Why “system level languages” are considered difficult — a different take
Note: This is an article on programming language design.
When we say “system level languages” we tend to think of C, or perhaps C++. Recently we also have Rust trying to fill that role. Still, all of these languages are considered more difficult than writing in say Ruby or Python.
The usual explanation is that C/C++/Rust have manual memory handling and isn’t as object oriented / dynamic as many high-level programming languages. While this is true, I am going to argue that this might not be the real reason.
Consider the task of adding two strings in C:
This task is a bit easier in C++ with STL and in Rust, but fundamentally it’s not a straightforward task. Strings are not primitives in any of the languages.
What about arrays? Adding two arrays requires that you carry around the length of each array, since a C array is simply a pointer to a region of allocated memory.
Surely this is simpler in C++ with STL? Maybe not quite, it’s only a line of code, but it’s certainly not simple (example copied from rosettacode.org)
What about Rust? (Yes there are probably easier ways to do it, the point is just to show that Rust wasn’t written with simple array handling in mind)
Now let’s compare that those examples to Ruby:
For C++ we can — with operator overloading — do something like the Ruby code of course, but that would be missing the point. In Ruby string and arrays act almost like primitives. They’re easy to create and easy to modify. In Rust, C and C++ we need to build every single function by hand, and even then it might feel awkward and difficult. It might not seem much but having to focus on the basic implementation all of the time adds up to quite a bit of work in a larger application.
So low level languages require more work, what else is new… or?
The key insight here is that the actual difficulty in these languages are actually centered around only three constructs: the array, the map and the string. These are things you often have to pass around in high level code, and consequently they tend to be very ergonomic in high level languages. Think about it: isn’t a lot of the work trying to “high level” things in C mostly about needing several lines of code where high level languages with their flexible arrays, maps and strings would only need one?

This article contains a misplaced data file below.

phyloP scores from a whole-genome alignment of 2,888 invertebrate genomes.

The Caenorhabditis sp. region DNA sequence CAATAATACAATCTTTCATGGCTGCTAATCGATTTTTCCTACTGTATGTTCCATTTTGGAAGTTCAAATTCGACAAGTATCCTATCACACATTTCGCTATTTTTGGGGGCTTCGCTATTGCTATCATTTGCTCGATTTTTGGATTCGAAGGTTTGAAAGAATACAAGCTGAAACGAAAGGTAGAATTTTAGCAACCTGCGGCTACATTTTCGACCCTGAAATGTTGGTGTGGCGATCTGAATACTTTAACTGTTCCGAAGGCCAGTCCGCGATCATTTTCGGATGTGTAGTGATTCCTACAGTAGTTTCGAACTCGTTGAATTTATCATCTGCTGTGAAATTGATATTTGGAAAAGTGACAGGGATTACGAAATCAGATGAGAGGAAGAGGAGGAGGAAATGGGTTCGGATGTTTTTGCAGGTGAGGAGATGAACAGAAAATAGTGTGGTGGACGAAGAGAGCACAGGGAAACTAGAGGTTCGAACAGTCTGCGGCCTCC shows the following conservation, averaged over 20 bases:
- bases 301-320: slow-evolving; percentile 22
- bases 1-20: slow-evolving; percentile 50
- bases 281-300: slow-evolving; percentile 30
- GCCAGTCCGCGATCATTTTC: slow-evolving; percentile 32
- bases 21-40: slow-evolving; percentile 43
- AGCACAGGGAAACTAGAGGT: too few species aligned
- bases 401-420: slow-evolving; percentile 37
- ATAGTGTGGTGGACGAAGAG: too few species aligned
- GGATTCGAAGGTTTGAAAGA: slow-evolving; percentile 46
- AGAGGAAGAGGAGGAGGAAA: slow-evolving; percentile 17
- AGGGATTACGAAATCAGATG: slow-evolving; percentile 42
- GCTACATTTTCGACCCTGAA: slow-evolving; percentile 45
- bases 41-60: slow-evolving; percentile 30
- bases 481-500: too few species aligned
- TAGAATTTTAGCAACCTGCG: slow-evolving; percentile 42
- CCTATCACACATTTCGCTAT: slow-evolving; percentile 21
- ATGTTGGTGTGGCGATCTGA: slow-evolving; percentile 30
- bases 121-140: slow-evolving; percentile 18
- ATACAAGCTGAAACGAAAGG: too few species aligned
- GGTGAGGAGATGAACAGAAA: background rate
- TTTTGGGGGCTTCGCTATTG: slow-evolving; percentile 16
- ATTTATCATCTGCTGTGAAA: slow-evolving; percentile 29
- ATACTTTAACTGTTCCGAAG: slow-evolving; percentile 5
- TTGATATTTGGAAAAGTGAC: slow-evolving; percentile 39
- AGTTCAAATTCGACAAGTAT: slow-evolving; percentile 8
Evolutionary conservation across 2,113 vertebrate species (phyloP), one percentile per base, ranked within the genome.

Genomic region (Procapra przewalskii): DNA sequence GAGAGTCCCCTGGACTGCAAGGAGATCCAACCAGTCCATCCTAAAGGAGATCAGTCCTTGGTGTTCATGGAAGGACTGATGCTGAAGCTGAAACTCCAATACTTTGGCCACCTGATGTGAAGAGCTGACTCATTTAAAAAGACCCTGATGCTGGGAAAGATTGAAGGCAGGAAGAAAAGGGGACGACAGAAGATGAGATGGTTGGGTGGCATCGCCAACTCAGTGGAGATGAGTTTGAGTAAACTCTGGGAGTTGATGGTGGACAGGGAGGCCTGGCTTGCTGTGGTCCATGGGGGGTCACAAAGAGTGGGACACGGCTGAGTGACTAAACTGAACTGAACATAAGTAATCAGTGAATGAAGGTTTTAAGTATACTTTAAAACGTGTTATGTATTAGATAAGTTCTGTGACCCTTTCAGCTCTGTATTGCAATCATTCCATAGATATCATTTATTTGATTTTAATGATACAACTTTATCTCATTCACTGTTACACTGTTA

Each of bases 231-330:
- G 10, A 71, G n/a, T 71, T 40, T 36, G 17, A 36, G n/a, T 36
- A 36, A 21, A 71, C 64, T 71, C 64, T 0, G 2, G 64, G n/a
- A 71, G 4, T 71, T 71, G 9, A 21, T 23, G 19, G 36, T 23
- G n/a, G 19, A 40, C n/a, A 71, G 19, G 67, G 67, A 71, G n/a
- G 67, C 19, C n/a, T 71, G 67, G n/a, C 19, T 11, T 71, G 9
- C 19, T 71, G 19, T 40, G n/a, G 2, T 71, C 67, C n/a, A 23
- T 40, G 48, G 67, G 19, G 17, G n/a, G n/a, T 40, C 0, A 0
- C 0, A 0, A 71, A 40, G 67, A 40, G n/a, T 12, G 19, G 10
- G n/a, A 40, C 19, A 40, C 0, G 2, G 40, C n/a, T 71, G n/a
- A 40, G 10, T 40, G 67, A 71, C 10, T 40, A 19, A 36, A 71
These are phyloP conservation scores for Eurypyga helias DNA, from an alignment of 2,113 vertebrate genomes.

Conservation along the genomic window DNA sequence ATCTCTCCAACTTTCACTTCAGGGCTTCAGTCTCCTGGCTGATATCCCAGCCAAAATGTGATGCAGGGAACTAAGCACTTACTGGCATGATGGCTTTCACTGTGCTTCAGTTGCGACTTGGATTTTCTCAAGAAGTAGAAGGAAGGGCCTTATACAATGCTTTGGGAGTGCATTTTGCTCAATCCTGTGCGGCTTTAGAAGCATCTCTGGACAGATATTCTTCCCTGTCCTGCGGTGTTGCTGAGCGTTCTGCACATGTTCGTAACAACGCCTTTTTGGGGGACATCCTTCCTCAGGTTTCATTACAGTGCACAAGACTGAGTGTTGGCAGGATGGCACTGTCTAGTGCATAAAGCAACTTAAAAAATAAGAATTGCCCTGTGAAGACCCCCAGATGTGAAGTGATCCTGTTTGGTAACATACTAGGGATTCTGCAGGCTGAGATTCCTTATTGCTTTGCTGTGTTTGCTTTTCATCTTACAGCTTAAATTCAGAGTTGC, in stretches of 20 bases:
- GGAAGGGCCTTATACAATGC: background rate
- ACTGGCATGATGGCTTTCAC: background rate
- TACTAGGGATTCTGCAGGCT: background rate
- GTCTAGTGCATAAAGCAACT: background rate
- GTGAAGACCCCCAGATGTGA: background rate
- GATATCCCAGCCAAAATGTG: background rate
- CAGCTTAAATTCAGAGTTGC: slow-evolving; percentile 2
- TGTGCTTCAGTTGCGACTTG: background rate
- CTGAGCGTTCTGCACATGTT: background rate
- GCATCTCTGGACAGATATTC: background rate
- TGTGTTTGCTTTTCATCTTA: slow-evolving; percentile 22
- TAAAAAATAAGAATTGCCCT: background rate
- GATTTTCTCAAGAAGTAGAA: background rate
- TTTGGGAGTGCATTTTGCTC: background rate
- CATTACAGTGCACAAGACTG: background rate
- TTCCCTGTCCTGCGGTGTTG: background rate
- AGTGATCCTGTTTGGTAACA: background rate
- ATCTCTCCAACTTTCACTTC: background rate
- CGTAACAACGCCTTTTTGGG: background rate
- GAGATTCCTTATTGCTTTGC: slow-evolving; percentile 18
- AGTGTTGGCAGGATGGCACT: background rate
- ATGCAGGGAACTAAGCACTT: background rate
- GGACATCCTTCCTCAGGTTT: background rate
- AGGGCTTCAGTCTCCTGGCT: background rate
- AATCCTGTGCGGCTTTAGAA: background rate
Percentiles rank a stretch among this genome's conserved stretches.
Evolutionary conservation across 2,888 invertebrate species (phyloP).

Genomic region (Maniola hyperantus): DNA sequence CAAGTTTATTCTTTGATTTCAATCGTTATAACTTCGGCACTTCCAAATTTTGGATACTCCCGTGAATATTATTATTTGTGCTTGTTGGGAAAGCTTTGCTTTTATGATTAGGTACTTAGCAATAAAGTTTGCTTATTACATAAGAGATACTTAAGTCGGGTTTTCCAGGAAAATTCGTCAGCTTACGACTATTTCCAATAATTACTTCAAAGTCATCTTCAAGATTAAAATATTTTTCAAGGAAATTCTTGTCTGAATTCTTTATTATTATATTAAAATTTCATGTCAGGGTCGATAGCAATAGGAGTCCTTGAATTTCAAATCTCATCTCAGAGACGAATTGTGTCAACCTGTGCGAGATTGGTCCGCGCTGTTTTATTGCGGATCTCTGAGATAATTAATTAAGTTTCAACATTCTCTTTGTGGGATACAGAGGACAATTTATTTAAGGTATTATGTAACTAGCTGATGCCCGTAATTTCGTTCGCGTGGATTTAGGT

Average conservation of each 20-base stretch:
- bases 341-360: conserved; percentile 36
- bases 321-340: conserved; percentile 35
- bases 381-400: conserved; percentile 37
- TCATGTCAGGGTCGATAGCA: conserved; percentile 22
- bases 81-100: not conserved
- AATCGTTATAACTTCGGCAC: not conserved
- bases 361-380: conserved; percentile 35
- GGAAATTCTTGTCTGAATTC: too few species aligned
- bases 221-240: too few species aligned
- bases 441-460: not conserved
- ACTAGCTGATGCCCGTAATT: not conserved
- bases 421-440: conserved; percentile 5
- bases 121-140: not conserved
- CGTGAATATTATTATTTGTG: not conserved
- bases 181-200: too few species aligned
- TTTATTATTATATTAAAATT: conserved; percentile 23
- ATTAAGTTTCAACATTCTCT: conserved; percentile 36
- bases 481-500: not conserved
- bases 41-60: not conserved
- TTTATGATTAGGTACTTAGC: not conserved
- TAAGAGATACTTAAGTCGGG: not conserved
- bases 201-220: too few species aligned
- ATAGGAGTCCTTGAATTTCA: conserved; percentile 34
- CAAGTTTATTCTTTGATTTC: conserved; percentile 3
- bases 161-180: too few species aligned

What if there was a first-class array, map and string in C? You could still do everything you do with pointers today, but when you needed to do something a little less low level you could jump to the built-in arrays, maps and strings that only would have a slight overhead to pure pointer data (certainly a whole lot less than the vector template in C++).
So how would such a “C language with arrays, maps and strings” look like? Interestingly, we can claim that the language exists and is called Go! Here it is interesting to see that Go challenging server side JS, Python, Java etc: all considered “high level languages”.
But wait! — Go has a garbage collector!
While that is true, it’s not the reason why it can replace high level languages. Note how none of the C examples would be different with a GC. I also recommend looking at some non-trivial Go code: the complexity added to Go if it required manual memory management would not necessarily be all that much as long as arrays, maps and strings had a reasonably ergonomic memory model.
PHP is another example. Originally little more than a procedural language with numbers, arrays, maps and strings. Even so it edged out other popular languages. I would claim that in many ways, high level primitives for arrays, maps and string are all that you need in order to make a language “high level”, not OO, not meta programming, not closures or anything similar.
So the next time you wonder how a programming language could straddle that divide between low level performance and high level ergonomics, don’t forget the vital importance of arrays, maps and strings.
This was posted on Reddit and people on r/programming apparently had extreme difficulties understanding the point of this article. It was, of course, a commentary on the many “system level languages” currently in development besides Rust: Zig, Nim, Jai, Crystal, C2 to name a few. The goal is usually greater ergonomics than C but still much of its simplicity.
I’m simply arguing that would-be C replacements should pay attention to how they deal with arrays, maps and strings — not just objects and functions, because that might increase it’s general usability far beyond the domain of system level programming.
A sample of the Reddit comments:
– “This guy is a complete moron […] [A system language] has nothing to do with concatenating strings”
I chose to interpret that as: “always leave a simple introduction so we can understand what the article is about, it’s so easy to misunderstand”